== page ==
Executive Summary: This study examined whether usage of clinical data from the electronic health record (EHR) to create organizational- and unit-level performance dashboards and assess adherence to clinical practice guidelines is associated with hospital outcomes in risk-adjusted 30-day readmissions for patients with a principal diagnosis of heart failure (HF). It further assesses the association between the metrics of hospital financial health and the usage of those EHR-generated tools.A cross-sectional study design was used. The study used data from the 2016 American Hospital Association Annual Survey Information Technology Supplement, the Pennsylvania Health Care Cost Containment Council's (PHC4's) 2017 Hospital Performance Report, and the PHC4 General Acute Care Hospitals Financial Analysis Report for fiscal year 2017. Contingency tables, likelihood-ratio chi-square tests, and logistic regression were applied for data analysis.Usage of the EHR to assess adherence to clinical practice guidelines and create EHR-generated unit-level performance dashboards, rather than organizational performance dashboards, was more strongly associated with the hospitals' rating in risk-adjusted 30-day readmissions for HF patients. An increase in hospitals' operating margin was associated with greater odds of the usage of the discussed EHR tools, after controlling for hospital control/ownership and the total number of beds.Usage of some EHR-generated analytical tools may be more strongly associated with lower-than-expected 30-day hospital readmissions in HF patients than with other tools. Better hospital financial health is linked with greater uptake of the discussed analytical tools. Further research could help to determine which EHR-generated tools are more effective in improving hospital outcomes in HF.
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http://dx.doi.org/10.1097/JHM-D-19-00207DOI Listing
November 2021

Do Insurance-mandated Precertification Criteria and Insurance Plan Type Determine the Utilization of Bariatric Surgery Among Individuals With Private Insurance?

Med Care 2020 11;58(11):952-957

Center for Obesity Research and Education, College of Public Health, Temple University, Philadelphia, PA.

Background: Access to bariatric surgery is restricted by insurers in numerous ways, including by precertification criteria such as 3-6 months preoperative supervised medical weight management and documented 2-year weight history.

Objectives: To investigate if there is an association between the aforementioned precertification criteria, insurance plan type, and the likelihood of undergoing bariatric surgery, after controlling for potential sociodemographic confounders.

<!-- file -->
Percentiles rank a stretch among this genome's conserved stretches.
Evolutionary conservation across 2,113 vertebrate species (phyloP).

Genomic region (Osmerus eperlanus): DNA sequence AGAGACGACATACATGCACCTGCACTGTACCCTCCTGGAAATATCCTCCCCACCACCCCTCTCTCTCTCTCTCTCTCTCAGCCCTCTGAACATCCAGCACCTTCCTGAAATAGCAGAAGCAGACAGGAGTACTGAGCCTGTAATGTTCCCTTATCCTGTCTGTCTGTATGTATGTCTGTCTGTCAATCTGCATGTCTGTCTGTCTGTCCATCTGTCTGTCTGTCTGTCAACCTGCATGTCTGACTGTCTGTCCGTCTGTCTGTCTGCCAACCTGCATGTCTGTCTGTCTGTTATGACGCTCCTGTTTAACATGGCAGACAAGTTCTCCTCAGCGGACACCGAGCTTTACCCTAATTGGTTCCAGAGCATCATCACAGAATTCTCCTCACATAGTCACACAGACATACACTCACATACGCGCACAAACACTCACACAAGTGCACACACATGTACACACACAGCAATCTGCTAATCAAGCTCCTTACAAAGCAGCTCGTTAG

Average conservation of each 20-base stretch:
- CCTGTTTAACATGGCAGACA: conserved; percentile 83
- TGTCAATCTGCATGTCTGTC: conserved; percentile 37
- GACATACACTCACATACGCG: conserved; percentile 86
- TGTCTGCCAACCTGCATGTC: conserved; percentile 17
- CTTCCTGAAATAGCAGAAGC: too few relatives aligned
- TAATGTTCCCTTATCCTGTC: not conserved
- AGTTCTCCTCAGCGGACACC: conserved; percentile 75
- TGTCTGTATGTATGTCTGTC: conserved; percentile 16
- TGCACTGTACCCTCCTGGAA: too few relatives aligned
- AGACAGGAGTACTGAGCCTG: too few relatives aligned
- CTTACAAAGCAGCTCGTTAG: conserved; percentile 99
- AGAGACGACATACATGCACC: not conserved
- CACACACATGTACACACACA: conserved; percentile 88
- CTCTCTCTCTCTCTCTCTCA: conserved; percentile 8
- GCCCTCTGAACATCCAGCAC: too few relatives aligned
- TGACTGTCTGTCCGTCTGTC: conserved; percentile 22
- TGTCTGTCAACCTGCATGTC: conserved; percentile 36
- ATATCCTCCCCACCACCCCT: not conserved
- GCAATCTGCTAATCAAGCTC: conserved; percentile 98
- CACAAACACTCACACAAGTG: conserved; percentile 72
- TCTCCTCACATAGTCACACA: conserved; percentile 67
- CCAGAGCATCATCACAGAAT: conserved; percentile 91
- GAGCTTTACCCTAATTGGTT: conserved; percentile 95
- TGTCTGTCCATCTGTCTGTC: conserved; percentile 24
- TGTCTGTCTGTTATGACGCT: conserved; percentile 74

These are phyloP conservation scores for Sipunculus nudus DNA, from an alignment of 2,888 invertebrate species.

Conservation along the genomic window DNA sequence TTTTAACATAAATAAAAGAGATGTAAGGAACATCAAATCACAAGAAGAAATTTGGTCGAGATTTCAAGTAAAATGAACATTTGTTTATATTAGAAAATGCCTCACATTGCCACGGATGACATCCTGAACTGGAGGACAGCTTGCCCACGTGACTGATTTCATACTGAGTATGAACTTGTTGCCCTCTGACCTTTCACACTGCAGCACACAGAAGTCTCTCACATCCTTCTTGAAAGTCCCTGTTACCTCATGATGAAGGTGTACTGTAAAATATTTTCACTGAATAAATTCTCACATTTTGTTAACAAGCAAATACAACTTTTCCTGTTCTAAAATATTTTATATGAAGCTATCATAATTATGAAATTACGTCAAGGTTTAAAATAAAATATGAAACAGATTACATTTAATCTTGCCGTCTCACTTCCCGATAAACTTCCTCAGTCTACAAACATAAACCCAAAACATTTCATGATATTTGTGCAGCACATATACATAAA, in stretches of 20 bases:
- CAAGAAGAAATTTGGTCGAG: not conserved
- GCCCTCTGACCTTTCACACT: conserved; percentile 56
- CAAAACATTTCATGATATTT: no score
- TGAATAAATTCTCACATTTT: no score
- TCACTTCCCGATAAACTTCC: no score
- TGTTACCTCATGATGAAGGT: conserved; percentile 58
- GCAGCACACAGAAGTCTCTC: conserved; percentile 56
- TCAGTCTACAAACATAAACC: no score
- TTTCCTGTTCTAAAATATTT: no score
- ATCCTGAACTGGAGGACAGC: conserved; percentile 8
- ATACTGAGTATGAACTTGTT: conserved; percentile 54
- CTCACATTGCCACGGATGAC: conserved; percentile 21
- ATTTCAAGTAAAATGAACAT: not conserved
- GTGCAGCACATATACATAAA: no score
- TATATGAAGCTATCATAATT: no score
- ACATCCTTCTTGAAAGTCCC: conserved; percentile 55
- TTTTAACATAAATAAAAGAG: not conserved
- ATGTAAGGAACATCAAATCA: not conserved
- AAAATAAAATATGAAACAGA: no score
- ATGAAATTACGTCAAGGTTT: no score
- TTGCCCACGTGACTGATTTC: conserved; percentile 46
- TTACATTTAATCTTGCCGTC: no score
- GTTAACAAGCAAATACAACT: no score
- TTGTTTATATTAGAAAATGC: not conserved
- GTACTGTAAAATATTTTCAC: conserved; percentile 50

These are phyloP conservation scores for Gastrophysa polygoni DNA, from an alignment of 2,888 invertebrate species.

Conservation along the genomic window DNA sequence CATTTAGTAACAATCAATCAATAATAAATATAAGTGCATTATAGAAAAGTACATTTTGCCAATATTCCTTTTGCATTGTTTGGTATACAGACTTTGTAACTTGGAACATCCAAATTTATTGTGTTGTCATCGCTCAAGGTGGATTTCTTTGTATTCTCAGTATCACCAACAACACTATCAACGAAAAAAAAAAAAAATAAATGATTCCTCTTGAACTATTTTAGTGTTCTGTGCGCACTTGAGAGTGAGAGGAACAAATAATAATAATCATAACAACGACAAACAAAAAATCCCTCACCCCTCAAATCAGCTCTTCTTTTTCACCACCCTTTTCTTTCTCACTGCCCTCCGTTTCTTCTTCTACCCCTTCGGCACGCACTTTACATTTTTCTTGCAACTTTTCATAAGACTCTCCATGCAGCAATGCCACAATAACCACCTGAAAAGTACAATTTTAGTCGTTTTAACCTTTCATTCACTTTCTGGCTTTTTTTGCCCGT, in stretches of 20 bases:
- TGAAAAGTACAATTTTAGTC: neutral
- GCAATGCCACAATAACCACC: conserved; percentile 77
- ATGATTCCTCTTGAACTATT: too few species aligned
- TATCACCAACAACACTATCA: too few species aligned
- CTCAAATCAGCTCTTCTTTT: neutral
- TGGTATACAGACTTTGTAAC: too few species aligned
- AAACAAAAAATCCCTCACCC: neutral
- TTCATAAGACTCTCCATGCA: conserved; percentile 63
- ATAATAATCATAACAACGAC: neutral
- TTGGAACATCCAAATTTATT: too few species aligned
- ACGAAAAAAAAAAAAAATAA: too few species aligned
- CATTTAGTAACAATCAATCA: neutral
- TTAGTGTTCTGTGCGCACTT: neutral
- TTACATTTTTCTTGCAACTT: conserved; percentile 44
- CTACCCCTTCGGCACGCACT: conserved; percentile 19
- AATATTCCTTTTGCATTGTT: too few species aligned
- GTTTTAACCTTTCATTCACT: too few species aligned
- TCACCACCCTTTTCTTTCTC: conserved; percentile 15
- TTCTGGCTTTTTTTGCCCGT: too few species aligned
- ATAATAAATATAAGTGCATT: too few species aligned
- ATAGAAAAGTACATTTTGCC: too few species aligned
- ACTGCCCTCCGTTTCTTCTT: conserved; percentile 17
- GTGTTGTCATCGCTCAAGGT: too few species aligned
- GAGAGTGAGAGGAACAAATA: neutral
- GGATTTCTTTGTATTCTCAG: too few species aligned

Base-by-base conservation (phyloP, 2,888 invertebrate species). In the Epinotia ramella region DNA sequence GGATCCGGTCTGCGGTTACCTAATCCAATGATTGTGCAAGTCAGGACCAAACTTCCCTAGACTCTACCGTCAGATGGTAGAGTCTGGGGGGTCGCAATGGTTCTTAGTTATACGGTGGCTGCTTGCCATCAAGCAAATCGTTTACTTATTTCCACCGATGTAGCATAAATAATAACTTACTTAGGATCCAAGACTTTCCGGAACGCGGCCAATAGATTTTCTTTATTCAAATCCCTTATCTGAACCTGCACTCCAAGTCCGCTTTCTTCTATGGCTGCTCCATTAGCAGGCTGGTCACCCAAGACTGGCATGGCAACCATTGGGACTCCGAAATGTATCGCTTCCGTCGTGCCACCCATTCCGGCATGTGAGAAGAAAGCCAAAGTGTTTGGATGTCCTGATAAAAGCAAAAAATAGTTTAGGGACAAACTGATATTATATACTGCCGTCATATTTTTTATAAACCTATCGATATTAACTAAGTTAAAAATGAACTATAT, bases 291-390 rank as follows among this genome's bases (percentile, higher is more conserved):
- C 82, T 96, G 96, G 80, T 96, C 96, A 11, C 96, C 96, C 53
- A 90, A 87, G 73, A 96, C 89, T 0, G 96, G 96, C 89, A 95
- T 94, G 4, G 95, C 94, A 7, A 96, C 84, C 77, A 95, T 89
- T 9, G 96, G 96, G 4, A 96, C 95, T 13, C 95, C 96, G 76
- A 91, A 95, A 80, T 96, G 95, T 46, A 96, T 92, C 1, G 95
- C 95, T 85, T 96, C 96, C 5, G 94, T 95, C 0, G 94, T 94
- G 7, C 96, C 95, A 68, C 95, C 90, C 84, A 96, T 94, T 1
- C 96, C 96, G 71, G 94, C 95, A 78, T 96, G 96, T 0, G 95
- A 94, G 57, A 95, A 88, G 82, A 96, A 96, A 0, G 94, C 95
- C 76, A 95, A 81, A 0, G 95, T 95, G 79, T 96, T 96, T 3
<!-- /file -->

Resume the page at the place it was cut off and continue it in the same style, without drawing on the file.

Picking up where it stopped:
Research Design: The study was conducted using the Pennsylvania Health Care Cost Containment Council's data in 5 counties of Pennsylvania in 2016 and records of preoperative insurance requirements maintained by the Temple University Bariatric Surgery Program.Privately insured bariatric surgery patients and individuals who met the eligibility criteria but did not undergo surgery were identified and 1:1 matched by sex, race, age group, and zip code (n=1054). Univariate tests and logistic regression analysis were utilized for data analysis.

Results: The insurance requirement for 3-6 months preoperative supervised medical weight management was associated with smaller odds of undergoing surgery [odds ratio (OR)=0.459; 95% confidence interval (CI), 0.253-0.832; P=0.010], after controlling for insurance plan type and the requirement for documented weight history.Preferred provider organization (OR=1.422; 95% CI, 1.063-1.902; P=0.018) and fee-for-service (OR=1.447; 95% CI, 1.021-2.050; P=0.038) plans were associated with greater odds of undergoing surgery, compared with health maintenance organization plans, after controlling for the studied precertification requirements. The documented weight history requirement was not a significant predictor of the odds of undergoing surgery (P=0.132).

Conclusions: There is a need for consideration of insurance benefits design as a determinant of access to bariatric surgery.
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http://dx.doi.org/10.1097/MLR.0000000000001358DOI Listing
http://www.ncbi.nlm.nih.gov/pmc/articles/PMC7572545PMC
November 2020

Metrics to Evaluate the Performance of Cancer Center Leadership: A Systematic Review.

J Healthc Manag 2020 May-Jun;65(3):217-235

associate professor, Department of Health Services Administration & Policy, College of Public Health, Temple University, Philadelphia, Pennsylvania, and medical officer, Healthcare Assessment Research Branch, National Cancer Institute, Bethesda, Maryland doctoral fellow, Department of Health Services Administration & Policy, College of Public Health, Temple University; and associate professor, Department of Health Services Administration & Policy, College of Public Health, Temple University, Philadelphia, Pennsylvania.